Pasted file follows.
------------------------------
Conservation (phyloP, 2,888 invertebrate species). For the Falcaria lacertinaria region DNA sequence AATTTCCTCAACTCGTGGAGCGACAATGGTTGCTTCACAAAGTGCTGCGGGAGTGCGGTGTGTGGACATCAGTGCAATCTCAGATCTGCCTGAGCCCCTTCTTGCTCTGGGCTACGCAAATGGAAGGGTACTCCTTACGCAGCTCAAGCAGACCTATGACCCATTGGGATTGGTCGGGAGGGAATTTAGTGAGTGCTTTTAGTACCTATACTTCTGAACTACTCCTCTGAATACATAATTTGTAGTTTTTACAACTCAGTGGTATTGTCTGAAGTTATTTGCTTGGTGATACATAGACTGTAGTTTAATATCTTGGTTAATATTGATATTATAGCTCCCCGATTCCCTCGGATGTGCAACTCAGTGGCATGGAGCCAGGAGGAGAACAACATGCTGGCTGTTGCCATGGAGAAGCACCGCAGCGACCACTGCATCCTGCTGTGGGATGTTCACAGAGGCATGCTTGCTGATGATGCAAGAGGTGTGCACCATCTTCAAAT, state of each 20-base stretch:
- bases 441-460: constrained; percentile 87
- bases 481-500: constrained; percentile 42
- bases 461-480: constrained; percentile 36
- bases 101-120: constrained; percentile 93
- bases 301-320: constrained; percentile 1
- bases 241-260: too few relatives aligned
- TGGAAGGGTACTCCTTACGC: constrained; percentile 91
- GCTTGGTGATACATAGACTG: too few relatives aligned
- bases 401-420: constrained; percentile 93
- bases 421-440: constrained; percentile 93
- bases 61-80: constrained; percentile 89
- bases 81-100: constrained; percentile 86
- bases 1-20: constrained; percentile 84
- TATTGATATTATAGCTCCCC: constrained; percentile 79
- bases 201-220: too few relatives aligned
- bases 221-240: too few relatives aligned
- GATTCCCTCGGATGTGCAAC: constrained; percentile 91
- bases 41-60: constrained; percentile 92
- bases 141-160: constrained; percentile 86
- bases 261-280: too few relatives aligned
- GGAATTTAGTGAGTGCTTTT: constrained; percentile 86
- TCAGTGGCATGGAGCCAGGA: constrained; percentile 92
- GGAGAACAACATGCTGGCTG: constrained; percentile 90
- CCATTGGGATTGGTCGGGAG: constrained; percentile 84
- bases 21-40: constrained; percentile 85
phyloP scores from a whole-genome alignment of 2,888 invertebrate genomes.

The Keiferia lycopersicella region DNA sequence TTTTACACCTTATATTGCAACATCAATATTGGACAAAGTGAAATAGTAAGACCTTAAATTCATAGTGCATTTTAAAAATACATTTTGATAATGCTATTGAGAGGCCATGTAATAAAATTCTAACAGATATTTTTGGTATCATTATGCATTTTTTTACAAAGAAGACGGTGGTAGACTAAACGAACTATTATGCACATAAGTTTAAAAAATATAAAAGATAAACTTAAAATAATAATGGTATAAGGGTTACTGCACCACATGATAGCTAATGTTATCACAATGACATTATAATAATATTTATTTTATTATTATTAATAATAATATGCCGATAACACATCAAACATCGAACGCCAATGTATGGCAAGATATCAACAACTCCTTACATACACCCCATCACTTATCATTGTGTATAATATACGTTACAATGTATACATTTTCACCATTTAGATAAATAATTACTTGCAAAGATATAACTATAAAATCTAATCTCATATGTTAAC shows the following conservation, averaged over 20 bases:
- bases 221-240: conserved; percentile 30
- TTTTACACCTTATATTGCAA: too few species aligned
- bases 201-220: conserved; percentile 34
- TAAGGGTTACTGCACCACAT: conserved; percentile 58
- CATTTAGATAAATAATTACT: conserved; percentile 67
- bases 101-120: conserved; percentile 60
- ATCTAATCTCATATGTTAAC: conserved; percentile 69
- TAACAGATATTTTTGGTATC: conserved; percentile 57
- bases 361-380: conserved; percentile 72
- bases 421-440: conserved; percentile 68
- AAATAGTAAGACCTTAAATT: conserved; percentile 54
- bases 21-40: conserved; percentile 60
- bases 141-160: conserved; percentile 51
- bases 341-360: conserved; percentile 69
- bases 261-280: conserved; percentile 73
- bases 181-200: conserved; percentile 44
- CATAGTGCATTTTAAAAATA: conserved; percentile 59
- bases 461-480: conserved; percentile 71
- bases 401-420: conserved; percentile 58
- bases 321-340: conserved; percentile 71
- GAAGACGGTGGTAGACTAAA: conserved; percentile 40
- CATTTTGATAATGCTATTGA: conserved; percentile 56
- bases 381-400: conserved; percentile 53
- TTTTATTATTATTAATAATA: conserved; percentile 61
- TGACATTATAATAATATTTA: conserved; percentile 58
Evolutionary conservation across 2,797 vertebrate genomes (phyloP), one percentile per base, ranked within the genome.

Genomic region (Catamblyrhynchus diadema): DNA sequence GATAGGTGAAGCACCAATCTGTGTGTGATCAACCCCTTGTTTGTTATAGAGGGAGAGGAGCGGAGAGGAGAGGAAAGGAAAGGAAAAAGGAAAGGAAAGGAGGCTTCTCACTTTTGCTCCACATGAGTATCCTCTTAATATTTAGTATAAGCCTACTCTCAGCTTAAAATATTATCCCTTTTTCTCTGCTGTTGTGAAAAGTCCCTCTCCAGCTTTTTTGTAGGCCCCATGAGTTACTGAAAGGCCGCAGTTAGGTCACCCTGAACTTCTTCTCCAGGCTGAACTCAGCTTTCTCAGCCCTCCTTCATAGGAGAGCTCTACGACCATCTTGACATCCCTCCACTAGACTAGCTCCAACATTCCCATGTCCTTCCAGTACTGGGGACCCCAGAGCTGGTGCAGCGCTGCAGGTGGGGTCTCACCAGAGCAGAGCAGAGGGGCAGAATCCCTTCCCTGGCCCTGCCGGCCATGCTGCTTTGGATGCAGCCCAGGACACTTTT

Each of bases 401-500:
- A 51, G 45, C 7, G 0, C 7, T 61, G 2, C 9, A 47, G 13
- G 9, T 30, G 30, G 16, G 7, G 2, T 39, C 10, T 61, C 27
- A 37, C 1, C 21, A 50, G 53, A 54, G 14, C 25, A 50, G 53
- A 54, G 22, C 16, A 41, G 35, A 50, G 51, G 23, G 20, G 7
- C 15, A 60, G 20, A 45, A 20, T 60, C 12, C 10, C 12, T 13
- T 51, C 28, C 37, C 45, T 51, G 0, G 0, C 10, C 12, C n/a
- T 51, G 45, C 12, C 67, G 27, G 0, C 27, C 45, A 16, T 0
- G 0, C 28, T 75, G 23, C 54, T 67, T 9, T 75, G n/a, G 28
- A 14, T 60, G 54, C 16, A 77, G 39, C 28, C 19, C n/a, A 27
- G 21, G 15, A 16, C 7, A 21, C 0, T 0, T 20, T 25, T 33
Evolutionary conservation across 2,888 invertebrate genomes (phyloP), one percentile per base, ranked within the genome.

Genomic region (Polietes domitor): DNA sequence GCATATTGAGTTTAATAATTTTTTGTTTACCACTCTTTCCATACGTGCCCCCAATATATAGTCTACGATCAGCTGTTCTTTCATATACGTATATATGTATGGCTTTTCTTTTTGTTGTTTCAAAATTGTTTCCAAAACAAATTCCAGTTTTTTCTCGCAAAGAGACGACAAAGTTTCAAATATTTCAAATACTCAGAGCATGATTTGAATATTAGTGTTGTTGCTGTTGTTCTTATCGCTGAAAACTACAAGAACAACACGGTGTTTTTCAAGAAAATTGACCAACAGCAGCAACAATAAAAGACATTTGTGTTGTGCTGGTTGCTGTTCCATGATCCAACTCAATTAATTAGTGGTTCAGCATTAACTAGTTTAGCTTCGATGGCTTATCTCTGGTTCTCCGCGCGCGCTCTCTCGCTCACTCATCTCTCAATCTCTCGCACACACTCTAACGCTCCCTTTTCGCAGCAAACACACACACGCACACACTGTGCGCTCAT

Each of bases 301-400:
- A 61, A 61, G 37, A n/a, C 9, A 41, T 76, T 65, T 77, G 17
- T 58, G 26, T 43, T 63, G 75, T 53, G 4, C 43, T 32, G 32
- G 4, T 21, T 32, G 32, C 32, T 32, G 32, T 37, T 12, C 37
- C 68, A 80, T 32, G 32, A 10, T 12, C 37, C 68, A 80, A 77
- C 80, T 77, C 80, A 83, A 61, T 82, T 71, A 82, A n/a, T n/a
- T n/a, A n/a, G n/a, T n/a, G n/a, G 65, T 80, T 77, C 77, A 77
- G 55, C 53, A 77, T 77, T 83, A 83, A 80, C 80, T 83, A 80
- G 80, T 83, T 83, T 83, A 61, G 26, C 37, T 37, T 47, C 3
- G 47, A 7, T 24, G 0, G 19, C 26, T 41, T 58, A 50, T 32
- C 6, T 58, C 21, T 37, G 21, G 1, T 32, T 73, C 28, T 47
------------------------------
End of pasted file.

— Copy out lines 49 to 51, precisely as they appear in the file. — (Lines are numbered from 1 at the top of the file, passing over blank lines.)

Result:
- GAAGACGGTGGTAGACTAAA: conserved; percentile 40
- CATTTTGATAATGCTATTGA: conserved; percentile 56
- bases 381-400: conserved; percentile 53